As the high-level segment launched on Thursday with colorful Thai dancers, many delegates were absent from the plenary hall, instead convening in parallel to resolve outstanding issues still facing the contact groups. In reference to this apparent diligence, some delegates were left questioning: to what end? Despite lengthy deliberations in several groups, square brackets still remained for key issues, and some delegates left for the evening cultural reception wondering if their work over the week would lead to resolution of many (or any) significant issues.
ENB SUMMARY AND ANALYSIS: The Earth Negotiations Bulletin summary and analysis of MOP-22 will be available on Monday, 15 November 2010 online at: http://enb.iisd.org/ozone/mop22/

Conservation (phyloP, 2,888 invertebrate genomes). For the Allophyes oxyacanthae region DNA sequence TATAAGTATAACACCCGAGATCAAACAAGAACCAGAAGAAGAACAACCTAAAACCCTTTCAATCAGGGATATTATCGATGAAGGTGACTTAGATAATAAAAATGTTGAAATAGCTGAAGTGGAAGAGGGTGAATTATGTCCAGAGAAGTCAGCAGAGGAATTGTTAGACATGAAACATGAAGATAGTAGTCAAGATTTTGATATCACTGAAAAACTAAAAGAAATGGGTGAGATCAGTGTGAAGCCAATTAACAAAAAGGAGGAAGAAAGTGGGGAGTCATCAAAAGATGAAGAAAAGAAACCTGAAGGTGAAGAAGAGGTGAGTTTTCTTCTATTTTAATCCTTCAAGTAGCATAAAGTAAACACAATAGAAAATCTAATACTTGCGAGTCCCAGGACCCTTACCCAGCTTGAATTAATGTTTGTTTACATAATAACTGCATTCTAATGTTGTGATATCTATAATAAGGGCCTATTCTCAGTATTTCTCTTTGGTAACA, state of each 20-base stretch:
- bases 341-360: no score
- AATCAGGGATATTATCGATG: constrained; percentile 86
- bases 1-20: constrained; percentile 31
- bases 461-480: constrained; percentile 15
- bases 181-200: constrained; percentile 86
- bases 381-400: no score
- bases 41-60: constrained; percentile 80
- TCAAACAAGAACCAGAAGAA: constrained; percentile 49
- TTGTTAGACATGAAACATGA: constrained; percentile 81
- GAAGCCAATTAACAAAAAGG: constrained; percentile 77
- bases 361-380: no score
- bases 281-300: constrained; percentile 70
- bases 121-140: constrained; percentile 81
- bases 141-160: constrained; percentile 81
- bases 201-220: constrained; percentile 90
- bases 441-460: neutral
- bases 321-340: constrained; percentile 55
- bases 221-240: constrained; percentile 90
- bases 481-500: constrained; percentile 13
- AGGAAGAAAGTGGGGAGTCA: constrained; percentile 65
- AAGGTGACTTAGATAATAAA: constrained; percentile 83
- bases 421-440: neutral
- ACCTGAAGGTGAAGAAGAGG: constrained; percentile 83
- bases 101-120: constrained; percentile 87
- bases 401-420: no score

This issue of the Earth Negotiations Bulletin © <[email protected]> is written and edited by Melanie Ashton, Kate Harris, Tallash Kantai, Kate Neville, and Kunbao Xia. The Editor is Pamela S. Chasek, Ph.D. <[email protected]>. The Director of IISD Reporting Services is Langston James “Kimo” Goree VI <[email protected]>. The Sustaining Donors of the Bulletin are the United Kingdom (through the Department for International Development – DFID), the Government of the United States of America (through the Department of State Bureau of Oceans and International Environmental and Scientific Affairs), the Government of Canada (through CIDA), the Danish Ministry of Foreign Affairs, the German Federal Ministry for Economic Cooperation and Development (BMZ), the German Federal Ministry for the Environment, Nature Conservation and Nuclear Safety (BMU), the Netherlands Ministry of Foreign Affairs, the European Commission (DG-ENV), and the Italian Ministry for the Environment, Land and Sea. General Support for the Bulletin during 2010 is provided by the Norwegian Ministry of Foreign Affairs, the Government of Australia, the Austrian Federal Ministry of Agriculture, Forestry, Environment and Water Management, the Ministry of Environment of Sweden, the New Zealand Ministry of Foreign Affairs and Trade, SWAN International, Swiss Federal Office for the Environment (FOEN), the Finnish Ministry for Foreign Affairs, the Japanese Ministry of Environment (through the Institute for Global Environmental Strategies - IGES), the Japanese Ministry of Economy, Trade and Industry (through the Global Industrial and Social Progress Research Institute - GISPRI), the Government of Iceland, the United Nations Environment Programme (UNEP), and the World Bank. Funding for translation of the Bulletin into French has been provided by the Government of France, the Belgium Walloon Region, the Province of Québec, and the International Organization of the Francophone (OIF and IEPF). Funding for translation of the Bulletin into Spanish has been provided by the Spanish Ministry of the Environment and Rural and Marine Affairs. The opinions expressed in the Bulletin are those of the authors and do not necessarily reflect the views of IISD or other donors. Excerpts from the Bulletin may be used in non-commercial publications with appropriate academic citation. For information on the Bulletin, including requests to provide reporting services, contact the Director of IISD Reporting Services at <[email protected]>, +1-646-536-7556 or 320 E 46th St., APT 32A, New York, NY10017-3037, USA. The ENB Team at MOP-22 can be contacted by e-mail at <[email protected]>.